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Lawmakers discuss Ogeechee River
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State legislators discussed the pollution of the Ogeechee River, as well as the job security of about 500 people who are employed by a textiles treatment plant being blamed by some for a massive fish kill in May.

Sen. Jack Hill and Reps. Jan Tankersley, Jon Burns and Butch Parrish each spoke during a legislative luncheon Tuesday.

Many topics were covered, but when it came to a question-and-answer session afterwards, the subject of the Ogeechee River and what legislators are doing about the pollution issue arose.

Tankersley, who serves on the state Natural Resources and Environmental Committee, assured the crowd that she stays on top of the matter by keeping in communication with officials from the Georgia Department of Natural Resources and Environmental Protection Division.

She also posts articles and information pertaining to the Ogeechee and the allegations that King America Finishing is the cause of the pollution on her Facebook page, she said.

“I’ve been very frustrated that the EPD has not been able to release anything to the public as to date,” Tankersley said. “I feel like I am doing everything I positively can.”

Tankersley added she has been told by EPD Director Allen Barnes that information about the ongoing investigation into King America Finishing, the pollutants from its effluent released into the river and the fish kill is “enforcement confidential.”

The EPD wants to conduct a thorough, untainted investigation and make an “airtight case,” she said. “Whoever is responsible should be held responsible.”

Burns expressed equal concern about the river, but also said he is concerned about the estimated 500 employees who would lose jobs if the plant shut down.

“It is unacceptable what has happened to the river, but it would also be devastating to lose 500 jobs,” he said. “We need a solution to protect those jobs and preserve the river.”

The Lake Lanier community “recycles” wastewater, treating it and rendering it fit to drink, he said. In fact, the community does drink the water.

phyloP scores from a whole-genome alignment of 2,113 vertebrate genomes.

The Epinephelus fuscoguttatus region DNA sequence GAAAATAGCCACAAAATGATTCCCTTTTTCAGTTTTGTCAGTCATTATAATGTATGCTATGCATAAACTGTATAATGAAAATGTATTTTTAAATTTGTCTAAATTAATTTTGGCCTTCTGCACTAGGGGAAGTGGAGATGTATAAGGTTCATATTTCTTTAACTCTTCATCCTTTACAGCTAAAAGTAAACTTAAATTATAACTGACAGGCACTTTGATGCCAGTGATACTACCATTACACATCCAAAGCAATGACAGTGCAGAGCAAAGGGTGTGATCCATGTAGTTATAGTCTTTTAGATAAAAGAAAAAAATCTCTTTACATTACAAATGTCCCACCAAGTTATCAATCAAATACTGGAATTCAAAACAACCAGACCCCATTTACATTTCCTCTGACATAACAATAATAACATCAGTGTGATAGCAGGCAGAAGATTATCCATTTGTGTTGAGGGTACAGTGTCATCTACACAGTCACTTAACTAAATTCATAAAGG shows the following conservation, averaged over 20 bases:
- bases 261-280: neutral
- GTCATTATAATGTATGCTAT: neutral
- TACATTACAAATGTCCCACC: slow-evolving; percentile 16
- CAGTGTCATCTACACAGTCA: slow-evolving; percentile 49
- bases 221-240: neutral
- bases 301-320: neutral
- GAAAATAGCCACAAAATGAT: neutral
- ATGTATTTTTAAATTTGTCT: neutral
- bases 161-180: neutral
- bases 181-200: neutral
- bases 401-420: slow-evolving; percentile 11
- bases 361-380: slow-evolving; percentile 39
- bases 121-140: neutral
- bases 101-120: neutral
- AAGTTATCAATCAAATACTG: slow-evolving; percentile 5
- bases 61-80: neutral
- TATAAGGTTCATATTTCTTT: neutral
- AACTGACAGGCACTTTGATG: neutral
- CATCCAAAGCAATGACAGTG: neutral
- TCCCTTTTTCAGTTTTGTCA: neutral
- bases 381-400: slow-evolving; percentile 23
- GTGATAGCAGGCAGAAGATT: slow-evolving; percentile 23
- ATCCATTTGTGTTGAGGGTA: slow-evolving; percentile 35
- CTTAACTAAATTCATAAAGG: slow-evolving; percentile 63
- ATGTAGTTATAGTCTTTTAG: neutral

Burns said that instead of closing a plant and losing jobs, efforts should be made to keep the plant open and clean its effluent before dumping in into the river, preserving the Ogeechee’s purity and also luring other industry into the area – industry that would not tax the environment but would improve the local economy, he said.

“We need a solution that is long term,” he said. “We need to be proactive from a state standpoint.”

Hill said efforts to restock the river have begun. DNR officials have taken redbreast and bass, as well as eggs, from the river north of King America and are growing them in fisheries to be released back into the Ogeechee south of the plant this fall, he said.

“People live and play (in the river),” he said. “It’s a part of people’s lives. I’ve been touched by the stories people have.”

He said legislators will meet with EPD and DNR officials in Atlanta soon.

“It’s on our to-do list,” he said.

Ogeechee Riverkeeper Dianna Wedincamp and numerous citizens have voiced concern about the May fish kill that left between 33,000 and 36,000 fish of all types dead and rotting in the water.

The fish kill was reported on a Friday but EPD officials did not order the river closed for fishing and swimming until late the following Sunday. Wedincamp and DNR officials traced the fish kill to the King America discharge pipe, which has been seen to gush dark blue-black liquid into the river. No dead fish were found north of the pipe.

Water samples sent for testing after the fish kill revealed ammonia, sodium hydroxide, formaldehyde and other harmful chemicals at high levels in the samples. The water’s pH tested near the discharge pipe also tested at high levels, Wedincamp said.

Tests proved the thousands of fish died of a bacterial disease called columnaris, not known to be harmful to man. The cause of columnaris, however, is “environmental stress.” Wedincamp and others believe the high levels of pollutants caused the stress.

People have also reported health issues they say are results of the alleged large dump of chemicals into the river in May.

Many reported blisters, rashes, nausea, diarrhea and breathing issues. One man, a Marine who swam in the river the weekend of the fish kill, is one of three men who filed a class action suit against King America.

According to information from Marietta attorney Ed Hallman, who is representing the plaintiffs, the man suffered extensive respiratory damage after swimming in the contaminated river.